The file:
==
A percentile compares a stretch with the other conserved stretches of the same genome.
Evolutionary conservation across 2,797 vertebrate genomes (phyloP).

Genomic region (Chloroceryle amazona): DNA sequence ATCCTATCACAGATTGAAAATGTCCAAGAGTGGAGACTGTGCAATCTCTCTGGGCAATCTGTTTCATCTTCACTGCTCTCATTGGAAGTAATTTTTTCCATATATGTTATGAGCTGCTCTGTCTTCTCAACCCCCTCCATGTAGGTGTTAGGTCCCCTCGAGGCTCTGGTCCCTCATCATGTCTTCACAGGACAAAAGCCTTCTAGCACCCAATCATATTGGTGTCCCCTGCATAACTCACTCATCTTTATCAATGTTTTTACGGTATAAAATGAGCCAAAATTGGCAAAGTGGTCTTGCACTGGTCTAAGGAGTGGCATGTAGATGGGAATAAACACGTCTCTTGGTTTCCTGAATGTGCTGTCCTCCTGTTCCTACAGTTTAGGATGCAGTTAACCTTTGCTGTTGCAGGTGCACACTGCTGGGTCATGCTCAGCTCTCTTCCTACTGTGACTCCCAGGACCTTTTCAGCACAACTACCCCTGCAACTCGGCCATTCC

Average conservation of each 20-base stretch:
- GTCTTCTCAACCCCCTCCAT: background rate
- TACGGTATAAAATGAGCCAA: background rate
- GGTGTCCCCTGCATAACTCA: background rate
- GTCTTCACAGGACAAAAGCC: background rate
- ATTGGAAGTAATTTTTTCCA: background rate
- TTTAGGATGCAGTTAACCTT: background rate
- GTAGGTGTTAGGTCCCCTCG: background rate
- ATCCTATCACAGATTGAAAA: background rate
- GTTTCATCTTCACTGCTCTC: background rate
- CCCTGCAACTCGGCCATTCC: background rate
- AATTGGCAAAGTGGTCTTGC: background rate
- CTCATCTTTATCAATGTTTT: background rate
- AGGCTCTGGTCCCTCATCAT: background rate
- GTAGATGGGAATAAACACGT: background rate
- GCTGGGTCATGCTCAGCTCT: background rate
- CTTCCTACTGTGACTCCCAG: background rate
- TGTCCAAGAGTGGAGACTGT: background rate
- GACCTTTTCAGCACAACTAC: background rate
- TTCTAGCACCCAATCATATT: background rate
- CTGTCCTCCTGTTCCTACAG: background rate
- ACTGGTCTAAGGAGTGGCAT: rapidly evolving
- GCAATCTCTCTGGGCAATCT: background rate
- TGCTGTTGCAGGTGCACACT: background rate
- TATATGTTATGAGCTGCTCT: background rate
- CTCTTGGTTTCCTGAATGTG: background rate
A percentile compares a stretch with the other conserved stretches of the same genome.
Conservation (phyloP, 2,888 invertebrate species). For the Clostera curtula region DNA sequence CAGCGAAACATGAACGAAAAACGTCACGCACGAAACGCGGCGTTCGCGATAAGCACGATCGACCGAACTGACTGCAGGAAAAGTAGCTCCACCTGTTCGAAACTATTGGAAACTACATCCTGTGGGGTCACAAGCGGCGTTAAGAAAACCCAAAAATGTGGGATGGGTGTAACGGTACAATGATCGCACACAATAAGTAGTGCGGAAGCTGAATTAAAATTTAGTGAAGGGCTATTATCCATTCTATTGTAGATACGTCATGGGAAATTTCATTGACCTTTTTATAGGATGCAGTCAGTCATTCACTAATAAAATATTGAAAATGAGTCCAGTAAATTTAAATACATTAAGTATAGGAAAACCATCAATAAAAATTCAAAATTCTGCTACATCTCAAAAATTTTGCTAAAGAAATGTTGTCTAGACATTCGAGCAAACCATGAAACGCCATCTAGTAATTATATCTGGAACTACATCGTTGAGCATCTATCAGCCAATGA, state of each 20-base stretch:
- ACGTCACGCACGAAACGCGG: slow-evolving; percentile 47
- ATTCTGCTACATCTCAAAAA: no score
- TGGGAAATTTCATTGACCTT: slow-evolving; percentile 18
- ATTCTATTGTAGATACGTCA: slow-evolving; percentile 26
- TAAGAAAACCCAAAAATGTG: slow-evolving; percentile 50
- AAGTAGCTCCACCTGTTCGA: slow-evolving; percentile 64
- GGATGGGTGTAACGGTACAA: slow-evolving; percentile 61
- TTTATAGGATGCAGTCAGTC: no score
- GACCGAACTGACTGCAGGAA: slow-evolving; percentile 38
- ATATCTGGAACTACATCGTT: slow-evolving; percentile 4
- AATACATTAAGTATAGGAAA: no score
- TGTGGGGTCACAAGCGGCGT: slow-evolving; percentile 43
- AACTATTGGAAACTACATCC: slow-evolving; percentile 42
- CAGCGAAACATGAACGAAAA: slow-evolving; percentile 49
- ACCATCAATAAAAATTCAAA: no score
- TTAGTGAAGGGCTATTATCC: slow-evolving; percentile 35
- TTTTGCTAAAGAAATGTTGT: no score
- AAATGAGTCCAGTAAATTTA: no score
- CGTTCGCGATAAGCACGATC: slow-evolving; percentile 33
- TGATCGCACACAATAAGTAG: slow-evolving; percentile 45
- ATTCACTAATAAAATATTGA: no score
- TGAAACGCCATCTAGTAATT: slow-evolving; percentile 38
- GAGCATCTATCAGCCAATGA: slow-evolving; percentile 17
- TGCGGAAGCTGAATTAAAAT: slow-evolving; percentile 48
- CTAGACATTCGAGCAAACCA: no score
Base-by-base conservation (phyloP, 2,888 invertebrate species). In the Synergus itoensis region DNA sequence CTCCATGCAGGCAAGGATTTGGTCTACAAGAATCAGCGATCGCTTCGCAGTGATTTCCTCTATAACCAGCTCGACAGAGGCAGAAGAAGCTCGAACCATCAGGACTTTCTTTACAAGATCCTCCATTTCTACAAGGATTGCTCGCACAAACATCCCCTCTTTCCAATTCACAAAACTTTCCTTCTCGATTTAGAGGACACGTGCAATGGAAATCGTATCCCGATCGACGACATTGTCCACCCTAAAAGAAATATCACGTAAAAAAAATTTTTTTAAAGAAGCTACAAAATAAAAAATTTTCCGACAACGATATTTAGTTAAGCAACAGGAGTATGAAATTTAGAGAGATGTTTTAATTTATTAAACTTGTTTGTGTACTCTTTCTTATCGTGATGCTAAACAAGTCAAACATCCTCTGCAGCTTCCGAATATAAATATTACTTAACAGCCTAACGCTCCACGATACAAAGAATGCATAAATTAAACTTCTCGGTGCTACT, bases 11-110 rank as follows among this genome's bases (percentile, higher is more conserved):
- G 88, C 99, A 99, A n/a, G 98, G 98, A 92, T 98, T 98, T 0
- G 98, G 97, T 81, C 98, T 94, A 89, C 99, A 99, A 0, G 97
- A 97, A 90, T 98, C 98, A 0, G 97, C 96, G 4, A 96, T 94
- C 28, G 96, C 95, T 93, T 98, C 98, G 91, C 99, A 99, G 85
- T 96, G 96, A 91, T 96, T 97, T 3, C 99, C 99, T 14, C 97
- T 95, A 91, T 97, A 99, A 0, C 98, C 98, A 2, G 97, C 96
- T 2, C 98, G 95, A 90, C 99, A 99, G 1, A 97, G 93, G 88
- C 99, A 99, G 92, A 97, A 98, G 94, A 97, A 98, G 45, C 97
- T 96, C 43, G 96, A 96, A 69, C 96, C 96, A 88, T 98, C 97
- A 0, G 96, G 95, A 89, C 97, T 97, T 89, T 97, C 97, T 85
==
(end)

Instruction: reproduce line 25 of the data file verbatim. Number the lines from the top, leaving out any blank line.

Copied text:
- ACTGGTCTAAGGAGTGGCAT: rapidly evolving